The Writing Life of: David Ahern
This week on ‘The Writing Life of:‘ I am thrilled to be interviewing author David Ahern. David will be sharing with us detail of his writing life, telling us all about his latest book ‘Madam Tulip and the Bones of Chance‘, which was released on 12th April 2018, and answering a few fun questions too. Post contains affiliate links.
So without further ado I’ll hand you over to David Ahern.
David Ahern grew up in a theatrical family in Ireland but ran away to Scotland to become a research psychologist and sensible person. He earned his doctorate but soon absconded to work in television. He became a writer, director and producer, creating international documentary series and winning numerous awards, none of which got him free into nightclubs.
Madam Tulip wasn’t David Ahern’s first novel, but writing it was the most fun he’s ever had with a computer. He is now writing the fourth Madam Tulip adventure and enjoys pretending this is actual work.
David Ahern lives in the beautiful West of Ireland with his wife, two cats and a vegetable garden of which he is inordinately proud.
1) As a child what did you want to do when you grew up?
I was strangely devoid of ambition. I’m still wondering when the grownup part will start.
2) Who were your favourite childhood authors?
When I was about eight, my grandfather gave me a complete works of Dickens. I was way too young, but I read them all anyway. Magic. I loved the Narnia books too. And a book by Hilda Lewis, ‘The Ship that Flew’ always sticks in my mind, although it must have been an old book when I found it. A fairly well-off man in our village moved away and left a barn full of stuff he told us kids we could pillage as we wanted. I got scores of books (as well as half a luger pistol with a bullet in the magazine, a war trophy I think, but that’s another story).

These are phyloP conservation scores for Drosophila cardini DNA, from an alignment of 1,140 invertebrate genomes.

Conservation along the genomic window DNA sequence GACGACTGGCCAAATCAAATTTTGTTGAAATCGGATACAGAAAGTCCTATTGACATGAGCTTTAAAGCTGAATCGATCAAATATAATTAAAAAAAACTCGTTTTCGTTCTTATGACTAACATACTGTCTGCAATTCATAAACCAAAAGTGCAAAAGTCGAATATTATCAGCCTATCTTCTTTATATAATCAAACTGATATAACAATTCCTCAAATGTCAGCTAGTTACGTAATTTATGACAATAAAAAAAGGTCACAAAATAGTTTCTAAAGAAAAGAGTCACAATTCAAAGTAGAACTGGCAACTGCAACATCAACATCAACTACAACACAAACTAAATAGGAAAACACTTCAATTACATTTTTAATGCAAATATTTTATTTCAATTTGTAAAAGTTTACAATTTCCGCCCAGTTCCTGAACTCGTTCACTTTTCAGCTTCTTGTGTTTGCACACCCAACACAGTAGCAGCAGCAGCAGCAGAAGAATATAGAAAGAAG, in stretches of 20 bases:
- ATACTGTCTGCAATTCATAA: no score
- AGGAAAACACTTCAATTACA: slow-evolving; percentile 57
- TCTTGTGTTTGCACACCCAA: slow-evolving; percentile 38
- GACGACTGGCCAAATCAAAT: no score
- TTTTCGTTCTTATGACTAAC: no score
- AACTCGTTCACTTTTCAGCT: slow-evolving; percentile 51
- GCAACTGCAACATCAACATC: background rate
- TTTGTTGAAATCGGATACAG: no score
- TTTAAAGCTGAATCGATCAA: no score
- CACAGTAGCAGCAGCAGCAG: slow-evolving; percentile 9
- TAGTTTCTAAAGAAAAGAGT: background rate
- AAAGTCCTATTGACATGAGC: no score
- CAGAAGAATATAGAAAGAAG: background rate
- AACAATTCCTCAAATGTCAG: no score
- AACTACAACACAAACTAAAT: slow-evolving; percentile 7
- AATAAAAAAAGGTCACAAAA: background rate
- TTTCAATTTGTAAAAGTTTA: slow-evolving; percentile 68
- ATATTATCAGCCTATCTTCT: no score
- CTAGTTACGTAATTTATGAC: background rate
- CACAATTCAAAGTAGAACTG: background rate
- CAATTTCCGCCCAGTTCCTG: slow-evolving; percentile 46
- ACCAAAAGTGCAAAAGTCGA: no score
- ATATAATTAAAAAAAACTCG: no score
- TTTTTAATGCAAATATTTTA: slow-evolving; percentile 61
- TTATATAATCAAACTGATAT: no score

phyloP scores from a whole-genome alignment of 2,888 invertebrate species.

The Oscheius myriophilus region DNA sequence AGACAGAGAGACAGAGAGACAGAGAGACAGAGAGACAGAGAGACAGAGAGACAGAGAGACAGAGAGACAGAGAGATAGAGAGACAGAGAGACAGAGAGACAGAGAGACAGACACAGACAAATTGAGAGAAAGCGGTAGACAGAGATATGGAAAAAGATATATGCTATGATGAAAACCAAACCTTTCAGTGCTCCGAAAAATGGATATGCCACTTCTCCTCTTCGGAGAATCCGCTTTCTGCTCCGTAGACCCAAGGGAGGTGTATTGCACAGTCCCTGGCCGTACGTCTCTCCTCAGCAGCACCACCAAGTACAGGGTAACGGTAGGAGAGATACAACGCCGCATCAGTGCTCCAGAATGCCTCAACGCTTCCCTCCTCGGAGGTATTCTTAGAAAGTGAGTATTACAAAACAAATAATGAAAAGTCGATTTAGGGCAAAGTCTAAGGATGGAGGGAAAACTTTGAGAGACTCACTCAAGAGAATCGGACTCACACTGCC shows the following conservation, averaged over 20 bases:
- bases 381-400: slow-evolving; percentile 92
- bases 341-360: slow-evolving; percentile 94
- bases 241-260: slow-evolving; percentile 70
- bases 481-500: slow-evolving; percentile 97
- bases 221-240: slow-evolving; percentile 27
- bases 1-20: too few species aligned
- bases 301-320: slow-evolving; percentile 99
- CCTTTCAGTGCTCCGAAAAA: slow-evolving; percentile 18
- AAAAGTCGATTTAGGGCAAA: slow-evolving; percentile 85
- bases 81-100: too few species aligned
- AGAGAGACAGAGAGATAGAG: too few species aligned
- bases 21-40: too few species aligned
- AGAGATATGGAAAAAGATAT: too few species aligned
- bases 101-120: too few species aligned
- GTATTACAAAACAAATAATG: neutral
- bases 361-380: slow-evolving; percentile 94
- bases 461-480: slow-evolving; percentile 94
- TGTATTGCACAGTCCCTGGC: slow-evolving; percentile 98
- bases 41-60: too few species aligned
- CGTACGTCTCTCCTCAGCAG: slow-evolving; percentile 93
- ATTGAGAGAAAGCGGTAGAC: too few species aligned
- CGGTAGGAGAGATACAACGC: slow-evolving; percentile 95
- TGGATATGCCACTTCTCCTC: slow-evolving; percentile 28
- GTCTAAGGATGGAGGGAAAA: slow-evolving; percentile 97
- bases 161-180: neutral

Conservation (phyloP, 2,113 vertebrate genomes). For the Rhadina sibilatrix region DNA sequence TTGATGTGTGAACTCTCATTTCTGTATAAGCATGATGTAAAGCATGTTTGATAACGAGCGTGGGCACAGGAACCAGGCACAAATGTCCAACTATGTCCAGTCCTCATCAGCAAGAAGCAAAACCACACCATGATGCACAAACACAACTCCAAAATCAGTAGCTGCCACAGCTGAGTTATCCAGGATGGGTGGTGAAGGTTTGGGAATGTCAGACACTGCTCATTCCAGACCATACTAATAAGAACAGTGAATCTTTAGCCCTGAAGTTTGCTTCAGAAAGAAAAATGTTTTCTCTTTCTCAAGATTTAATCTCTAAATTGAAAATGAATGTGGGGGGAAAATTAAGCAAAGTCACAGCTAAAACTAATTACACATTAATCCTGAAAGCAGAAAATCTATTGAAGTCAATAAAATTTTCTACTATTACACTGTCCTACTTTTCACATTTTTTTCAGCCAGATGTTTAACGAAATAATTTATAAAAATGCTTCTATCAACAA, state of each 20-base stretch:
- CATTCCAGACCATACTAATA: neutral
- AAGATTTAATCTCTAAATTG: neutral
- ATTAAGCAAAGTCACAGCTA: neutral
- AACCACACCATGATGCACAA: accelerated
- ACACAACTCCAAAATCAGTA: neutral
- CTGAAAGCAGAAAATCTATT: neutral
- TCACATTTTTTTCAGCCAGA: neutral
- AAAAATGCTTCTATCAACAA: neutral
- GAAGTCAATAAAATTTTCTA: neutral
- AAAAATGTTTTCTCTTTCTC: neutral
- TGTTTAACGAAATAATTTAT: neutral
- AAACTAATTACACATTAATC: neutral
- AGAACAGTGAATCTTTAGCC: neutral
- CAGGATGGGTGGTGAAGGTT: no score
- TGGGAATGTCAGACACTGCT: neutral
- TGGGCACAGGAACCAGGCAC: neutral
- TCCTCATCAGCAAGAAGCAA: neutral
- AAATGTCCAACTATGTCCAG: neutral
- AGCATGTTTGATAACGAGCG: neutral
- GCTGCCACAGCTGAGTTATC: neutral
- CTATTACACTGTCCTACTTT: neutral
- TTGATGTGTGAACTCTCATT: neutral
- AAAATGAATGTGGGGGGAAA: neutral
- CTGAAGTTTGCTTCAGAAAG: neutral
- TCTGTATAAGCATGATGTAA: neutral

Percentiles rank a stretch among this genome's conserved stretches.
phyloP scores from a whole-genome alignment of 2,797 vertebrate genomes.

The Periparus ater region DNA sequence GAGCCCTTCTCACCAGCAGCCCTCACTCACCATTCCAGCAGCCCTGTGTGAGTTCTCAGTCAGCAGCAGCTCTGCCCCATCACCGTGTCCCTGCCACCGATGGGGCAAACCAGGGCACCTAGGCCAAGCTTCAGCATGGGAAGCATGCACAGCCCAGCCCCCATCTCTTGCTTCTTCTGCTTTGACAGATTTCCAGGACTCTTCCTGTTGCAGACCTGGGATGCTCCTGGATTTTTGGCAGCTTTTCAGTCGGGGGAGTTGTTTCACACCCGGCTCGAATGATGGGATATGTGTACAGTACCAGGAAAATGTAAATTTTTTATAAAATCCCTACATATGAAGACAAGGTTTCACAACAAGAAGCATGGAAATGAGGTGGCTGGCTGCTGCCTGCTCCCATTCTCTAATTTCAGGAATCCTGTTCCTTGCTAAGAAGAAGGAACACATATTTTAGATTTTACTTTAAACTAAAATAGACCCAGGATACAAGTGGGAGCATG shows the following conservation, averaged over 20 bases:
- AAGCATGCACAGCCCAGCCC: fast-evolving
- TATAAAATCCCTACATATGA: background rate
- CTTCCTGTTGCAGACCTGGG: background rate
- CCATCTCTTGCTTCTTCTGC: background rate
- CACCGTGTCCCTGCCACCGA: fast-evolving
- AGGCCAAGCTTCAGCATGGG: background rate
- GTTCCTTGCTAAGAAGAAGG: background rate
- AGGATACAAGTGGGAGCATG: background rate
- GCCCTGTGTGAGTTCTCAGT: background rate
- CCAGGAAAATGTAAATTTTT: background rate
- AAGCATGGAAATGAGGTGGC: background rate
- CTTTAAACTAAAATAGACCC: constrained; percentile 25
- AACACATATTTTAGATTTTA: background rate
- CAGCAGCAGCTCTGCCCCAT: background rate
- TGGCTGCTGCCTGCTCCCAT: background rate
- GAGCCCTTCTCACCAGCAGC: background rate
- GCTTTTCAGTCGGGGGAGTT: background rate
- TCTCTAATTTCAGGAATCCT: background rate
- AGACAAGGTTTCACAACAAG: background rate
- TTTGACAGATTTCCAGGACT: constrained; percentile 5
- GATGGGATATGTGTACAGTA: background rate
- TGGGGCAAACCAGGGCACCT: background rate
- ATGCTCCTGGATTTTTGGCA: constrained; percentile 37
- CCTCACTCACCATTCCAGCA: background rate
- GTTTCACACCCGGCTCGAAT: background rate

3) At what point in your life did you realise you wanted to be a writer?
I can’t say I ever wanted to be a writer. It’s just something I do. Like growing onions.
4) How did you go about following that dream?
In my twenties I directed and co-wrote a solo play with and for my mother, who is a wonderful actress. Believe me, if your Ma is waiting, you finish the thing. So after that, I just kept writing.
5) What is your writing day like? Do you aim for a certain amount of pages or words before you stop for the day?
Like every writer these days, I have to fight for the time. I don’t much mind how many words I do, but there had better be something. Research and plotting don’t count.
6) Did you ever consider writing under a pseudonym?
I do, on the principle of deniability.
7) Do you have any strange habits before starting, or whilst in the midst of writing?
There’s nothing strange about staring blankly out the window.
8) Do you write longhand, typewriter, or on a computer?
I couldn’t write without a computer. If civilisation collapses, I guess having to write longhand will be the least of my problems.
9) How many books have you written? Do you have any unpublished work?
Four novels and a fifth in progress written, one unpublished. Lots of plays written, only one produced, although it’s hugely successful and still regularly performed. Something about the way I think sends the artistic directors of theatres running for cover.
10) Are you a plotter or a pantser?
A bit of plotting and bit of pantsing. I write character-driven stories, so I have to let the characters take me where they want to go. On the other hand, a mystery has to be cleverly put together, so you need to plan.